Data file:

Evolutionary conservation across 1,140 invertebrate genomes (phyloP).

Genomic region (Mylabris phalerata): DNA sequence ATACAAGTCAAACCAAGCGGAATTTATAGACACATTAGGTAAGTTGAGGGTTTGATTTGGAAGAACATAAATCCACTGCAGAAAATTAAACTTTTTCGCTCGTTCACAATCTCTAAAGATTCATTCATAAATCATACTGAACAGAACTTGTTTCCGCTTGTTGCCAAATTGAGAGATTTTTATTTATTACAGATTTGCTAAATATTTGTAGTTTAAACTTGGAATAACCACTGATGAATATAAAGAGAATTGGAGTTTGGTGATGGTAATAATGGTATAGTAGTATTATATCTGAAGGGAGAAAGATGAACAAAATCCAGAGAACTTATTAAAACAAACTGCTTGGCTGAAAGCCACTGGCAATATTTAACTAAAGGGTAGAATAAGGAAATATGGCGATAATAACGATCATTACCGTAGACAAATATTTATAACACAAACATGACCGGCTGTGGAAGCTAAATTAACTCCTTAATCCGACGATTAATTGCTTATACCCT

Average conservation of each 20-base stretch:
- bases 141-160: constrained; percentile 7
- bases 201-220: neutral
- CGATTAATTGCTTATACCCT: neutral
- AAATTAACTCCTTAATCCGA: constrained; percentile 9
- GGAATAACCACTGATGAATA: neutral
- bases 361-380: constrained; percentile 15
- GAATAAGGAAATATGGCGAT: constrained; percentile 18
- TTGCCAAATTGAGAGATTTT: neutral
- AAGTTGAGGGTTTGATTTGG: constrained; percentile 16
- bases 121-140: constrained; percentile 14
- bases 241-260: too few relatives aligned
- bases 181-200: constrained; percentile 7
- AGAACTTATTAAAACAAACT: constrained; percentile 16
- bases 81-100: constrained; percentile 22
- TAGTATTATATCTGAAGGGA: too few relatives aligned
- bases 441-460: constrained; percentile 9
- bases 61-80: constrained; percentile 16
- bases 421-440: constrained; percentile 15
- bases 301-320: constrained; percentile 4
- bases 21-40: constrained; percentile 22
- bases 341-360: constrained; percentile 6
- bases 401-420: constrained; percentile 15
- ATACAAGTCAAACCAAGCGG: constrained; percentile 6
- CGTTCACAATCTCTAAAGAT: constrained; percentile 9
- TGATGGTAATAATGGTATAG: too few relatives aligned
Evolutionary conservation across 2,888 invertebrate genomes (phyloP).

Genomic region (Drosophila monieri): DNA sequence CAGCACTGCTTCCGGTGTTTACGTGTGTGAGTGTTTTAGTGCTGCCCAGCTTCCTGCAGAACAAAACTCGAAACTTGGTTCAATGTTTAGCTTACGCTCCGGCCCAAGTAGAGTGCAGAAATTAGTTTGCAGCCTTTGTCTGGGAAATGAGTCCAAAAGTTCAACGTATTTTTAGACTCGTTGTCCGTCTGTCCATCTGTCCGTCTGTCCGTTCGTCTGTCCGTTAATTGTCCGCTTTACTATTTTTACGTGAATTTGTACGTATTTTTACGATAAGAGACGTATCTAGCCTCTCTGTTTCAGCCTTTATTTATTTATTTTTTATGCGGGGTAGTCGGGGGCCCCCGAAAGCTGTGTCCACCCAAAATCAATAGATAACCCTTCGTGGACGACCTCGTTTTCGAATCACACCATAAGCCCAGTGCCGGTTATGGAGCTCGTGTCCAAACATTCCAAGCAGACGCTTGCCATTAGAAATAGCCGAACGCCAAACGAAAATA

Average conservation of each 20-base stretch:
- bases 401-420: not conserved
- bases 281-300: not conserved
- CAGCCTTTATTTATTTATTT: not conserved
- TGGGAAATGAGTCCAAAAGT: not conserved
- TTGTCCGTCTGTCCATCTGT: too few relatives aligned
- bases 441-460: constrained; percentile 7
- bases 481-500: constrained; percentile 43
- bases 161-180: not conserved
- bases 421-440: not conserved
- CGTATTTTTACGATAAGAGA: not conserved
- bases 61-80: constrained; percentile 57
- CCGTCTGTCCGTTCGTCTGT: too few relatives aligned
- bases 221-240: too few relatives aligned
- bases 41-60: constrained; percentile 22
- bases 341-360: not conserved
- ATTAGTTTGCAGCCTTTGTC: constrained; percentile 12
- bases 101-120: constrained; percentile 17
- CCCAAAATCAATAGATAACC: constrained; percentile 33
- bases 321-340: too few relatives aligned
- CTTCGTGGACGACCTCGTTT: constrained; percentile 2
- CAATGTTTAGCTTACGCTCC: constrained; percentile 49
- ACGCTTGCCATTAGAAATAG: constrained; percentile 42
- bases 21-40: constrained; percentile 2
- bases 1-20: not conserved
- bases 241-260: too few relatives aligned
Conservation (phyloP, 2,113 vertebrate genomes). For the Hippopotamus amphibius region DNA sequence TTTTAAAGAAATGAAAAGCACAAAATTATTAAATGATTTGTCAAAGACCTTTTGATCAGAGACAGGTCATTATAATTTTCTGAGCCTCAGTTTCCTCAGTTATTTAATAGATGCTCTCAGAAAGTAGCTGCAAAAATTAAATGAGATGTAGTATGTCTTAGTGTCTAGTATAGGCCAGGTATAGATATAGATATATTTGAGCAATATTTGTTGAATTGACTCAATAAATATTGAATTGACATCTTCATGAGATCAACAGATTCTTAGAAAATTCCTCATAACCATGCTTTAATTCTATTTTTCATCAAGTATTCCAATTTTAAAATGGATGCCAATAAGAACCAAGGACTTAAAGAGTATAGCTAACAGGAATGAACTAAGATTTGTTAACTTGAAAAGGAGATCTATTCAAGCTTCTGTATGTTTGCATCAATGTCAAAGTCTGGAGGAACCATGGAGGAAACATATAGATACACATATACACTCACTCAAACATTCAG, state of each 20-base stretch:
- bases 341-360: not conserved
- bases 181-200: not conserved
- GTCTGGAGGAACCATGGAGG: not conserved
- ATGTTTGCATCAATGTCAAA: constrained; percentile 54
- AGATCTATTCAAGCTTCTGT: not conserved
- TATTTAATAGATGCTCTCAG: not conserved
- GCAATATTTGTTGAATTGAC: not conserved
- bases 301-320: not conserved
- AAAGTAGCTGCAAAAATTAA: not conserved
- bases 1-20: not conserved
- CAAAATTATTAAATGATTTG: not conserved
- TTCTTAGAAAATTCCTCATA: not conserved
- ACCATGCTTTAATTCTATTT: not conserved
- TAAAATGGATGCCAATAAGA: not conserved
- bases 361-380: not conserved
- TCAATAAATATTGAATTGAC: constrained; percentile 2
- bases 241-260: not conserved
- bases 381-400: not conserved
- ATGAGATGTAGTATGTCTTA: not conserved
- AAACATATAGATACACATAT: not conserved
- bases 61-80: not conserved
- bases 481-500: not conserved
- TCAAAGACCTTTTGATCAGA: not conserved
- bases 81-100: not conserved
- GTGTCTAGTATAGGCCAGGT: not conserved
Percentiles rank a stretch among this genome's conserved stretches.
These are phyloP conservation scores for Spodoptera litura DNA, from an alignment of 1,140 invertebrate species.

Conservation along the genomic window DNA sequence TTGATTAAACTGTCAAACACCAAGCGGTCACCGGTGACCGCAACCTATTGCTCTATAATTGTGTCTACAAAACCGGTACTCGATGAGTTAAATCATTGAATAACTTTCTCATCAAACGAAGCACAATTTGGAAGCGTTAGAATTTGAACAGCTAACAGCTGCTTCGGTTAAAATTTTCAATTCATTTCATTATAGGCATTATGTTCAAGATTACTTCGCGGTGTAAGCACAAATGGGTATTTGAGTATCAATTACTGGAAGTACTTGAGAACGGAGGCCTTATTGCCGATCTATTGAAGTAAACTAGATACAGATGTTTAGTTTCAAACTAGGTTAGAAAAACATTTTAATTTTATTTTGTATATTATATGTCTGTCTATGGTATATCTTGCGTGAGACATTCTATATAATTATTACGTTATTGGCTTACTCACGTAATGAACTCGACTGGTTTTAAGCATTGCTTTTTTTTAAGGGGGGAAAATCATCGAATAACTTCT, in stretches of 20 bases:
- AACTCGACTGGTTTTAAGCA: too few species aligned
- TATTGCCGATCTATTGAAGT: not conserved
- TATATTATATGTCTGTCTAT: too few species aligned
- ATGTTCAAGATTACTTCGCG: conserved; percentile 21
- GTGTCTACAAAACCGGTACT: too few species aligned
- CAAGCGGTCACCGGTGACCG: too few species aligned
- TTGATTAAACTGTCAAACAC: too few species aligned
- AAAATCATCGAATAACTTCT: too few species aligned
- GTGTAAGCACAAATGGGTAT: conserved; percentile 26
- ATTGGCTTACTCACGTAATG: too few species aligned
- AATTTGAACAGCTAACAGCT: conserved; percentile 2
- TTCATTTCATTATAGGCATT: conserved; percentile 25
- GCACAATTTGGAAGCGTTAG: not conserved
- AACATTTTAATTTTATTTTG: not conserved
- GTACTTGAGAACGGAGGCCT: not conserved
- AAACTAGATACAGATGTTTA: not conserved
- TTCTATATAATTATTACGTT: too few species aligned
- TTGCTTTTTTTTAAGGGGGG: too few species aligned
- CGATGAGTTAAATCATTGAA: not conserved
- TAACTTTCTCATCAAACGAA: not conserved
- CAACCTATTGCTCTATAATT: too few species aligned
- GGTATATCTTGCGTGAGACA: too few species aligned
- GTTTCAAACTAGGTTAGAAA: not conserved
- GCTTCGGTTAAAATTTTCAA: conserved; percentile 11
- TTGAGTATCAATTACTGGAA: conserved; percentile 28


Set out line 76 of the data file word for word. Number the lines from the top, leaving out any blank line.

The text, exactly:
- ATGAGATGTAGTATGTCTTA: not conserved